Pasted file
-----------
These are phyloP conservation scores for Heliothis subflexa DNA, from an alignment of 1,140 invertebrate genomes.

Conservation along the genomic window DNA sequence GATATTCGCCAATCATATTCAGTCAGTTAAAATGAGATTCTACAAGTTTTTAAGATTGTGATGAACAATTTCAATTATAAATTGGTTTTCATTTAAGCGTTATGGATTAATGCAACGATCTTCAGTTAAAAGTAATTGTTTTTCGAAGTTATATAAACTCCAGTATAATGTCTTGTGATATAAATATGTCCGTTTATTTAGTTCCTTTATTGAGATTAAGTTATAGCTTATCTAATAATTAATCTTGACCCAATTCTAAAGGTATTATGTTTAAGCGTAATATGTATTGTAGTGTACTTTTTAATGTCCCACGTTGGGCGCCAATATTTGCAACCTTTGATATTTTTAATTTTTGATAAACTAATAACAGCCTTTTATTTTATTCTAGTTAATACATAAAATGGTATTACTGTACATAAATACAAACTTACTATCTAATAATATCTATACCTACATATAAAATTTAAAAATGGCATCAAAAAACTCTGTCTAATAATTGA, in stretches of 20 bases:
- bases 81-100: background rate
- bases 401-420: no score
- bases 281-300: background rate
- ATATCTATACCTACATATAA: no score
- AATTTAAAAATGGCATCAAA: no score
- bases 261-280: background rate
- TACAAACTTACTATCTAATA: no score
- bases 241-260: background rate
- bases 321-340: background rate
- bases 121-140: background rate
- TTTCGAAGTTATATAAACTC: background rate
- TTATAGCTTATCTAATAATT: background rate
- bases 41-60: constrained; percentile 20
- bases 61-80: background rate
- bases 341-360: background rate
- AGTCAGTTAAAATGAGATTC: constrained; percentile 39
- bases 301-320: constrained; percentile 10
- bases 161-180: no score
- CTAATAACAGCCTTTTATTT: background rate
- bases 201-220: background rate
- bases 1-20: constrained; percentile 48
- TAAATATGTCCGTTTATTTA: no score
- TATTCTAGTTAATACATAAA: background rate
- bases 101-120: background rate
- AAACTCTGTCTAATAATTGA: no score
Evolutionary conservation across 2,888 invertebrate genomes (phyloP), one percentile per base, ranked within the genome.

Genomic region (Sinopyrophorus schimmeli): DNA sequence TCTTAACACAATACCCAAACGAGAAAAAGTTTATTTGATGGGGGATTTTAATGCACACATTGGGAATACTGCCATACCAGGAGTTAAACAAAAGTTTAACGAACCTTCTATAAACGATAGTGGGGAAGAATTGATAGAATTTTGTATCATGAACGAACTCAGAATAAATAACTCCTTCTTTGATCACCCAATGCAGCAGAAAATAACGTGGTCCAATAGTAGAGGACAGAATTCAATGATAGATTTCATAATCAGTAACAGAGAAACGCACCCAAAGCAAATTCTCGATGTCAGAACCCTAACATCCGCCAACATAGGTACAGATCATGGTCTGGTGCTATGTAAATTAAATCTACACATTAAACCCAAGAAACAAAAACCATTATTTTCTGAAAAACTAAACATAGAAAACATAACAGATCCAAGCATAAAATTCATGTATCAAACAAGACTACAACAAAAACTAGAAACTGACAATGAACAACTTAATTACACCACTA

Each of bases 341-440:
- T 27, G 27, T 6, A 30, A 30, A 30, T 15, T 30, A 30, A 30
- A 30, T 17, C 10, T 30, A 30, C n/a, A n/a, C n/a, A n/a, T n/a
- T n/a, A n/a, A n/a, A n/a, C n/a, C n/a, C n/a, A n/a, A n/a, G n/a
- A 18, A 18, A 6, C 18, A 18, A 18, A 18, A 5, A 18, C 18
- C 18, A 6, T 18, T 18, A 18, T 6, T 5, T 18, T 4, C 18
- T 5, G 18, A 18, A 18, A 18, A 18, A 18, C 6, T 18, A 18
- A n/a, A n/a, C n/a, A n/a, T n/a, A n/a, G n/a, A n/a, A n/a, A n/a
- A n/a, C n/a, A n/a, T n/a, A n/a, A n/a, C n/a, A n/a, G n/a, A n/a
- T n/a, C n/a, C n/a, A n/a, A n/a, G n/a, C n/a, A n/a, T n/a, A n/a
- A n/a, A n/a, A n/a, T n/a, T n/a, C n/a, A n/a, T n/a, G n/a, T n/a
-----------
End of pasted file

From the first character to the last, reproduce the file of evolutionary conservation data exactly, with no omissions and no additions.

These are phyloP conservation scores for Heliothis subflexa DNA, from an alignment of 1,140 invertebrate genomes.

Conservation along the genomic window DNA sequence GATATTCGCCAATCATATTCAGTCAGTTAAAATGAGATTCTACAAGTTTTTAAGATTGTGATGAACAATTTCAATTATAAATTGGTTTTCATTTAAGCGTTATGGATTAATGCAACGATCTTCAGTTAAAAGTAATTGTTTTTCGAAGTTATATAAACTCCAGTATAATGTCTTGTGATATAAATATGTCCGTTTATTTAGTTCCTTTATTGAGATTAAGTTATAGCTTATCTAATAATTAATCTTGACCCAATTCTAAAGGTATTATGTTTAAGCGTAATATGTATTGTAGTGTACTTTTTAATGTCCCACGTTGGGCGCCAATATTTGCAACCTTTGATATTTTTAATTTTTGATAAACTAATAACAGCCTTTTATTTTATTCTAGTTAATACATAAAATGGTATTACTGTACATAAATACAAACTTACTATCTAATAATATCTATACCTACATATAAAATTTAAAAATGGCATCAAAAAACTCTGTCTAATAATTGA, in stretches of 20 bases:
- bases 81-100: background rate
- bases 401-420: no score
- bases 281-300: background rate
- ATATCTATACCTACATATAA: no score
- AATTTAAAAATGGCATCAAA: no score
- bases 261-280: background rate
- TACAAACTTACTATCTAATA: no score
- bases 241-260: background rate
- bases 321-340: background rate
- bases 121-140: background rate
- TTTCGAAGTTATATAAACTC: background rate
- TTATAGCTTATCTAATAATT: background rate
- bases 41-60: constrained; percentile 20
- bases 61-80: background rate
- bases 341-360: background rate
- AGTCAGTTAAAATGAGATTC: constrained; percentile 39
- bases 301-320: constrained; percentile 10
- bases 161-180: no score
- CTAATAACAGCCTTTTATTT: background rate
- bases 201-220: background rate
- bases 1-20: constrained; percentile 48
- TAAATATGTCCGTTTATTTA: no score
- TATTCTAGTTAATACATAAA: background rate
- bases 101-120: background rate
- AAACTCTGTCTAATAATTGA: no score
Evolutionary conservation across 2,888 invertebrate genomes (phyloP), one percentile per base, ranked within the genome.

Genomic region (Sinopyrophorus schimmeli): DNA sequence TCTTAACACAATACCCAAACGAGAAAAAGTTTATTTGATGGGGGATTTTAATGCACACATTGGGAATACTGCCATACCAGGAGTTAAACAAAAGTTTAACGAACCTTCTATAAACGATAGTGGGGAAGAATTGATAGAATTTTGTATCATGAACGAACTCAGAATAAATAACTCCTTCTTTGATCACCCAATGCAGCAGAAAATAACGTGGTCCAATAGTAGAGGACAGAATTCAATGATAGATTTCATAATCAGTAACAGAGAAACGCACCCAAAGCAAATTCTCGATGTCAGAACCCTAACATCCGCCAACATAGGTACAGATCATGGTCTGGTGCTATGTAAATTAAATCTACACATTAAACCCAAGAAACAAAAACCATTATTTTCTGAAAAACTAAACATAGAAAACATAACAGATCCAAGCATAAAATTCATGTATCAAACAAGACTACAACAAAAACTAGAAACTGACAATGAACAACTTAATTACACCACTA

Each of bases 341-440:
- T 27, G 27, T 6, A 30, A 30, A 30, T 15, T 30, A 30, A 30
- A 30, T 17, C 10, T 30, A 30, C n/a, A n/a, C n/a, A n/a, T n/a
- T n/a, A n/a, A n/a, A n/a, C n/a, C n/a, C n/a, A n/a, A n/a, G n/a
- A 18, A 18, A 6, C 18, A 18, A 18, A 18, A 5, A 18, C 18
- C 18, A 6, T 18, T 18, A 18, T 6, T 5, T 18, T 4, C 18
- T 5, G 18, A 18, A 18, A 18, A 18, A 18, C 6, T 18, A 18
- A n/a, A n/a, C n/a, A n/a, T n/a, A n/a, G n/a, A n/a, A n/a, A n/a
- A n/a, C n/a, A n/a, T n/a, A n/a, A n/a, C n/a, A n/a, G n/a, A n/a
- T n/a, C n/a, C n/a, A n/a, A n/a, G n/a, C n/a, A n/a, T n/a, A n/a
- A n/a, A n/a, A n/a, T n/a, T n/a, C n/a, A n/a, T n/a, G n/a, T n/a